What we learned from Prince's memoir
Posted October 29, 2019 12:05 p.m. EDT
Updated October 29, 2019 2:52 p.m. EDT
CNN — When music icon Prince passed away from an accidental overdose in 2016 he was in the midst of writing his intimate autobiography.
Three years on and, with the help of Prince's chosen collaborator Dan Piepenbring, "The Beautiful Ones" has been completed and was released on Tuesday by Cornerstone.
Detailing how he carefully curated material for the book, Piepenbring told The Guardian: "The sheer quantity of paper was surprising.
"There was no real method to the madness. In one room you'd find something from 1979, and within arm's reach there'd be something from 2002."
From Piepenbring's humorous anecdotes to Prince's own moments of self-reflection, here are a few revelations to come from "The Beautiful Ones."
Prince's writing style was unique
One of the most revealing features of the book is the reproduction of some of his personal letters and musings.
Prince used his trademark abbreviated spellings U, R, 2, 4 and "eye" for "I".
He hated Ed Sheeran and Katy Perry's music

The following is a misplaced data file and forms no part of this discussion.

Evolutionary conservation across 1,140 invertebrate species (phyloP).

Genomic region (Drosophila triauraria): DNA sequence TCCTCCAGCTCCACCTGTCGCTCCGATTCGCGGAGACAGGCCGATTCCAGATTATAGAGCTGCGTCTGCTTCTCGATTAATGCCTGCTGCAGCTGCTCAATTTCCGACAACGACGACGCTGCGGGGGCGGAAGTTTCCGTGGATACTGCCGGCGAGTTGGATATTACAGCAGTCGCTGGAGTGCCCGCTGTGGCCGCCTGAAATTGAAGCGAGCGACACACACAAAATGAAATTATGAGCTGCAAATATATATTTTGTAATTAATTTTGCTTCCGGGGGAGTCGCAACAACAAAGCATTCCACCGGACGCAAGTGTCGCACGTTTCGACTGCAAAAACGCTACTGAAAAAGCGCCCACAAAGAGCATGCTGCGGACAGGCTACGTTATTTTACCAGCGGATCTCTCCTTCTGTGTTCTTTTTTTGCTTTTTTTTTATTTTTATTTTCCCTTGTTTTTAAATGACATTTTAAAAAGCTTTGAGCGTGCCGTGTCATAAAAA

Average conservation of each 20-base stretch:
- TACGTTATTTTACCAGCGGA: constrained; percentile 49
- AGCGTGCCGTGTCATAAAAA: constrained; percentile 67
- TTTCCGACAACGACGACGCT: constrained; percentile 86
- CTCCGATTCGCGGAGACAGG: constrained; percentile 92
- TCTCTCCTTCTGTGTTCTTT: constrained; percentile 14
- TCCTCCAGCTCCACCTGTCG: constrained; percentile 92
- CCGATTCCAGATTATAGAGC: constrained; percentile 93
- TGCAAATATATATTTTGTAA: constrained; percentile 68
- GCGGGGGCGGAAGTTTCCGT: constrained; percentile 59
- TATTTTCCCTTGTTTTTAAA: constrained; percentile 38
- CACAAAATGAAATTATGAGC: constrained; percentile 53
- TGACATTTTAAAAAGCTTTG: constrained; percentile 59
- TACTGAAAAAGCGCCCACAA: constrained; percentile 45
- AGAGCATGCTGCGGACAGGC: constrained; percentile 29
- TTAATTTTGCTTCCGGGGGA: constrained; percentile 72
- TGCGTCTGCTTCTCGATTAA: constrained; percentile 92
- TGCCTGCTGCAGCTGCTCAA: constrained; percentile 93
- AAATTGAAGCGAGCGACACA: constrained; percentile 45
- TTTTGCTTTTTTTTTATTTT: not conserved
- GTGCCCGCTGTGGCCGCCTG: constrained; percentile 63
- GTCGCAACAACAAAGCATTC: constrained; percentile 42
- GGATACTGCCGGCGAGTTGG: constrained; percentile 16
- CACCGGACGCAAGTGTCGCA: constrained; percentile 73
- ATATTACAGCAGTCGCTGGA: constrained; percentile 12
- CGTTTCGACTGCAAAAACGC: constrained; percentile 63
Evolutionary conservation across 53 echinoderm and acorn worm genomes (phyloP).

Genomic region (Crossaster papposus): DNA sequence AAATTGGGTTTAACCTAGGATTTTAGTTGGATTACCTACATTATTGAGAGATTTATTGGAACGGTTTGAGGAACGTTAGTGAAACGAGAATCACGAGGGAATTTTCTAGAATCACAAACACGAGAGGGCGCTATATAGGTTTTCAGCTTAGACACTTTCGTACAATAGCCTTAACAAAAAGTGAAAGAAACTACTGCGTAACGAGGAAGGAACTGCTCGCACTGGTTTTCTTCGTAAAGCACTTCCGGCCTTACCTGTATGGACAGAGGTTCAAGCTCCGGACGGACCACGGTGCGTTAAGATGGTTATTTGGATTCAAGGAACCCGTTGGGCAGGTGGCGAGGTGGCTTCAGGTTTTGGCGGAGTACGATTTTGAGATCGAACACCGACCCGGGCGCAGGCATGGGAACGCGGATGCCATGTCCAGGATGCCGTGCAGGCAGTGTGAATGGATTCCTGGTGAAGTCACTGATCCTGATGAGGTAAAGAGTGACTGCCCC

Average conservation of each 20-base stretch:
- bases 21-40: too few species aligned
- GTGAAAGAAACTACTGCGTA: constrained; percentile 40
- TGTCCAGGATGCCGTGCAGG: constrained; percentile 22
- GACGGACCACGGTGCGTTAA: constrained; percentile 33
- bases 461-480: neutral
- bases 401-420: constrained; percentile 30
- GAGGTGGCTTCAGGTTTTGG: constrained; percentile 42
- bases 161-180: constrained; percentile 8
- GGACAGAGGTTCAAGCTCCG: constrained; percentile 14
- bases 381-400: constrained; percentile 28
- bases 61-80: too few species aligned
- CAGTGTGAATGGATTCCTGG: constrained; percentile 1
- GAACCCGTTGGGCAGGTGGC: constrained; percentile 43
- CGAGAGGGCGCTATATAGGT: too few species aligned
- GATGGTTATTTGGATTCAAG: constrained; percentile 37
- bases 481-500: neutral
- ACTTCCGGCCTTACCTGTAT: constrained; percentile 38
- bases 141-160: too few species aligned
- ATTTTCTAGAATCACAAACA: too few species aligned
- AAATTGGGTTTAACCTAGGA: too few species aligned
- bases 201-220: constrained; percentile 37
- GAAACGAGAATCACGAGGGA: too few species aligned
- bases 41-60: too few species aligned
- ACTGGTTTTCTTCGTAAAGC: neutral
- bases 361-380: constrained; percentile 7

The musician criticized the music industry for "trying to ram" Sheeran and Perry "down our throats."
"We don't like [their music] no matter how many times they play it," he wrote in the unearthed letters.
Prince loved 'Kung Fu Panda 3'
Prince often hired out his local cinema in Minneapolis late at night and invited friends and bandmates to private screenings.
Piepenbring, who Prince often referred to as "my brother Dan," attended movie screenings of animated comedy film "Kung Fu Panda 3."
"We watched as the animated panda ate many dumplings and relegated evil doers to the Spirit Realm," Piepenbring wrote.
"I heard Prince laugh a few times. As the credits rolled, he rose without a word, skipping down the stairs and out of the theater, his sneakers shining laser-red in the darkness."
The enigmatic star wanted to end racism
Not only did Prince intend to offer fans a glimpse into his family life and path to stardom with his autobiography, he believed the book could help end racism.
Piepenbring writes that Prince told him: "All artists should own their masters... especially black artists."
"He saw it as a way to fight racism. Black communities would restore wealth by amassing their master recordings.
"And they would protect that wealth, hiring their own police, founding their own schools, and forming bonds on their own terms."
Prince passed away on April 21, 2016, at the age of 57, following an overdose of the powerful painkiller fentanyl.
His sprawling Minnesota estate has since been transformed into a museum with public tours offering an insight into the man behind the music.